Thursday, July 23, 2009

Opposites: Jeff Abbott and Reginald Hill

“I enjoy thrillers,” I wrote idly in an e-mail.

I was thinking of John Le Carre, or maybe James Bond. A novel of slow and genteel intrigue. The kind of book I haven’t read in a while, because I switched over to mysteries some years ago. So I wasn’t prepared for Jeff Abbott’s Trust Me. This non-stop action-crime-espionage novel is a lot like techno-thriller science fiction in terms of pace. It’s suspenseful and mesmerizing, a rapid-fire book that is difficult to put down, unless, like me, you get overstimulated. Trust Me is so fast and frightening that I took periodic breaks to do something ironically normal like surf the net. Only you shouldn’t surf the net when you’re reading Trust Me, a novel fueled by extreme, if realistic, internet paranoia.

The hero, Luke Dantry, a brilliant, techno-savvy psychology grad student in Texas, spends his nights reading and writing posts at internet forums to locate and profile potential terrorists. He isn’t doing it for fun: he hands over the names to his stepfather Henry, who runs a think tank that fights terrorism. But when Luke is kidnapped by an edgy middle-class banker, Eric, then chained up in a cabin, from which he escapes, and then pursued by two terrorists, Mouser, who dreams of killing “the Beast” (the U.S. government), and Snow, a fanatical killer who has made bombs for a forthcoming operation, he realizes that Henry may be implicated in the terrorist network.

Luke is on the run throughout the novel. He uses computers to contact acquaintances in Chicago, the base of Erik, his kidnapper, and to gather information. The computer geeks who help him along the way, however, are just as likely to stab him in the back. He must find $3 million, hidden by Eric, that Henry and the terrorists are searching for. If he doesn’t find it, a series of bombings known as Hellfire will disrupt the U.S.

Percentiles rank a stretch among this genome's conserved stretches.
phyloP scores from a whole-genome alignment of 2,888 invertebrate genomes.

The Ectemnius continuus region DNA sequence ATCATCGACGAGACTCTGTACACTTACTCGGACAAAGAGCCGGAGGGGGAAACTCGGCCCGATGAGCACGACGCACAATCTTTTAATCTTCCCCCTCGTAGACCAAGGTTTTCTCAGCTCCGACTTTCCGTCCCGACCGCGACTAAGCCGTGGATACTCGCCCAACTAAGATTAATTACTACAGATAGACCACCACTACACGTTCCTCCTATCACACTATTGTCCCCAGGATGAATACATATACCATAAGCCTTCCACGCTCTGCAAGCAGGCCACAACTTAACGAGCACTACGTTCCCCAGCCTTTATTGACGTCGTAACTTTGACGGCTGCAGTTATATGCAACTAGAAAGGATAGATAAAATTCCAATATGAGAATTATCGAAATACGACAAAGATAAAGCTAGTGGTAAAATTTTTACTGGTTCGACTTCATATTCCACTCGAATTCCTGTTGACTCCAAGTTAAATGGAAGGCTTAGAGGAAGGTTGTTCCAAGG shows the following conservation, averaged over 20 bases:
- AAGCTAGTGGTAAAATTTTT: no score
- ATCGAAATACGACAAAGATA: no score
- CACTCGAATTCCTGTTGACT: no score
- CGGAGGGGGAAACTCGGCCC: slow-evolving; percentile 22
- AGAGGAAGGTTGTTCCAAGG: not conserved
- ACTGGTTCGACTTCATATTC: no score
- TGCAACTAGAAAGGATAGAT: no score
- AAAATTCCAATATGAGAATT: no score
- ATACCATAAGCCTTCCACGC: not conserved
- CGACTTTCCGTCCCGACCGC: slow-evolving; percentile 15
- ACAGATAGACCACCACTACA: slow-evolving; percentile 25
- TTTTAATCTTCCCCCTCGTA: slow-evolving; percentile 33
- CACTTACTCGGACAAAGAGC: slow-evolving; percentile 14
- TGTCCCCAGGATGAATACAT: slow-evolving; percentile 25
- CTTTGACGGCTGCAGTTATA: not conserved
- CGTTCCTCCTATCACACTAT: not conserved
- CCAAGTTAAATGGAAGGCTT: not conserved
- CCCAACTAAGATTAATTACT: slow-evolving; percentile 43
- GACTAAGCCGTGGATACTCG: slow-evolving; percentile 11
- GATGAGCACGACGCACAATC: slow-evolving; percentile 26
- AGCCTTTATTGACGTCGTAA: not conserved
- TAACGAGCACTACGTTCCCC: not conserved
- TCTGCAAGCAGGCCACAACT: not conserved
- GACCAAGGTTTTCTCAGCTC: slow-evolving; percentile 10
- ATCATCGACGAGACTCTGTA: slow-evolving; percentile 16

Abbott’s characters are convincing and well-drawn. Luke is a tall, quiet guy, an athletic loner who has to learn to take care of himself fast. After two shoot-outs in Chicago (yes, it’s all action), Luke travels to New York with Aubrey, Eric’s girlfriend, who is also on the run, a smart, savvy woman. And when she is kidnapped, it’s onward to Paris to find her and the rest of the network.

Abbott’s novel is enjoyable in a scary kind of way. It’s all about the pace and plot of the different scenes. It's all about trust: can you trust anyone? The writing is good enough, but you don’t really notice it. You have to read to know what happens next. I couldn’t do this too often. I’m used to books where nothing happens (my Jane Austen binge, etc.).

It didn't feel quite like reading. That's the weird thing. It's more like experiencing a movie on some molecular level. The experience was exhausting, though I think this could be a really good movie, a cross between The Bourne Identity, The 39 Steps, and something, anything, with Harrison Ford.

On another note, I’ve also been reading a mystery, Reginald Hill’s An Advancement of Learning. (I try to read one mystery a year.) If you don’t know this classic series, it’s worth reading just for the characters: Dalziel, a fat, smart superintendent who has seen it all, regularly mocks, exploits, and then praises Pascoe, an overworked, well-organized sergeant, who has a college degree in social sciences (scorned by Dalziel). When a crane operator removes a statue to transport it to a different part of the grounds at a small college, the skeleton of a woman is found in the base. Dalziel and Pascoe are called in to solve the mystery. This is a slow-paced novel - only one corpse in 70 pages - but well-written and fun in a different way from Abbott's book.

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